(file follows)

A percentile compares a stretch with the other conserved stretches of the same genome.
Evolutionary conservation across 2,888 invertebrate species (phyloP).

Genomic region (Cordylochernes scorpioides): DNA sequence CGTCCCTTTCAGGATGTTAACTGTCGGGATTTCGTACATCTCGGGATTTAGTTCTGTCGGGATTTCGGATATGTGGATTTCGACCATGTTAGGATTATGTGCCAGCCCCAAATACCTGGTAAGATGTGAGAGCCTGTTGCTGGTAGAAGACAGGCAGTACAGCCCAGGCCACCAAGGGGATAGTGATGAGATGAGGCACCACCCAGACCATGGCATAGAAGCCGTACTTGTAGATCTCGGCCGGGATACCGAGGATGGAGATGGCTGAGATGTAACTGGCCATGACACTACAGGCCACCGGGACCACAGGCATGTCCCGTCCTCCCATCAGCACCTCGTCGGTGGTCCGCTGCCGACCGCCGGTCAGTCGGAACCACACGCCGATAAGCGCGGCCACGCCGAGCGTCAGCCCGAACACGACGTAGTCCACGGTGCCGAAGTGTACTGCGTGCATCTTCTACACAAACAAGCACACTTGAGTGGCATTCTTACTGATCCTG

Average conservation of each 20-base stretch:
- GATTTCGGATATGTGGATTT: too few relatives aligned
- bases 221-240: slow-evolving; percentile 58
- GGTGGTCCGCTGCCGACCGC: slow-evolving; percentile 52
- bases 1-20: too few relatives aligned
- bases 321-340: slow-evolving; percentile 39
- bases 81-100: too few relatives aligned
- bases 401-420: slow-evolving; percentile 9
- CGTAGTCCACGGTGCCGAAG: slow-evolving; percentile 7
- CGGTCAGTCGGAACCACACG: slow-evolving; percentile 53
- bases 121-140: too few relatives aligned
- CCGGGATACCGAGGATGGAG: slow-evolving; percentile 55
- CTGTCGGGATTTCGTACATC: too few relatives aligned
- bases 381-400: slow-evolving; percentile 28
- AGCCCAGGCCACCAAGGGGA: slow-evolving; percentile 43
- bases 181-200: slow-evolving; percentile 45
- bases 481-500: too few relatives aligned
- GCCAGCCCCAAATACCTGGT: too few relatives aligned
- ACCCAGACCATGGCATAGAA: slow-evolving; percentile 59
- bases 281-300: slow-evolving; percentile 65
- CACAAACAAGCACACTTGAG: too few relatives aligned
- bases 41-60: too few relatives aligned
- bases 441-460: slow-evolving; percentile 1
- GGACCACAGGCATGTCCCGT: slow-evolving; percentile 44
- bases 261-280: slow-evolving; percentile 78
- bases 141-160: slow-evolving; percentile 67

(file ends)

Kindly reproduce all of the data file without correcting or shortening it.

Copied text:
A percentile compares a stretch with the other conserved stretches of the same genome.
Evolutionary conservation across 2,888 invertebrate species (phyloP).

Genomic region (Cordylochernes scorpioides): DNA sequence CGTCCCTTTCAGGATGTTAACTGTCGGGATTTCGTACATCTCGGGATTTAGTTCTGTCGGGATTTCGGATATGTGGATTTCGACCATGTTAGGATTATGTGCCAGCCCCAAATACCTGGTAAGATGTGAGAGCCTGTTGCTGGTAGAAGACAGGCAGTACAGCCCAGGCCACCAAGGGGATAGTGATGAGATGAGGCACCACCCAGACCATGGCATAGAAGCCGTACTTGTAGATCTCGGCCGGGATACCGAGGATGGAGATGGCTGAGATGTAACTGGCCATGACACTACAGGCCACCGGGACCACAGGCATGTCCCGTCCTCCCATCAGCACCTCGTCGGTGGTCCGCTGCCGACCGCCGGTCAGTCGGAACCACACGCCGATAAGCGCGGCCACGCCGAGCGTCAGCCCGAACACGACGTAGTCCACGGTGCCGAAGTGTACTGCGTGCATCTTCTACACAAACAAGCACACTTGAGTGGCATTCTTACTGATCCTG

Average conservation of each 20-base stretch:
- GATTTCGGATATGTGGATTT: too few relatives aligned
- bases 221-240: slow-evolving; percentile 58
- GGTGGTCCGCTGCCGACCGC: slow-evolving; percentile 52
- bases 1-20: too few relatives aligned
- bases 321-340: slow-evolving; percentile 39
- bases 81-100: too few relatives aligned
- bases 401-420: slow-evolving; percentile 9
- CGTAGTCCACGGTGCCGAAG: slow-evolving; percentile 7
- CGGTCAGTCGGAACCACACG: slow-evolving; percentile 53
- bases 121-140: too few relatives aligned
- CCGGGATACCGAGGATGGAG: slow-evolving; percentile 55
- CTGTCGGGATTTCGTACATC: too few relatives aligned
- bases 381-400: slow-evolving; percentile 28
- AGCCCAGGCCACCAAGGGGA: slow-evolving; percentile 43
- bases 181-200: slow-evolving; percentile 45
- bases 481-500: too few relatives aligned
- GCCAGCCCCAAATACCTGGT: too few relatives aligned
- ACCCAGACCATGGCATAGAA: slow-evolving; percentile 59
- bases 281-300: slow-evolving; percentile 65
- CACAAACAAGCACACTTGAG: too few relatives aligned
- bases 41-60: too few relatives aligned
- bases 441-460: slow-evolving; percentile 1
- GGACCACAGGCATGTCCCGT: slow-evolving; percentile 44
- bases 261-280: slow-evolving; percentile 78
- bases 141-160: slow-evolving; percentile 67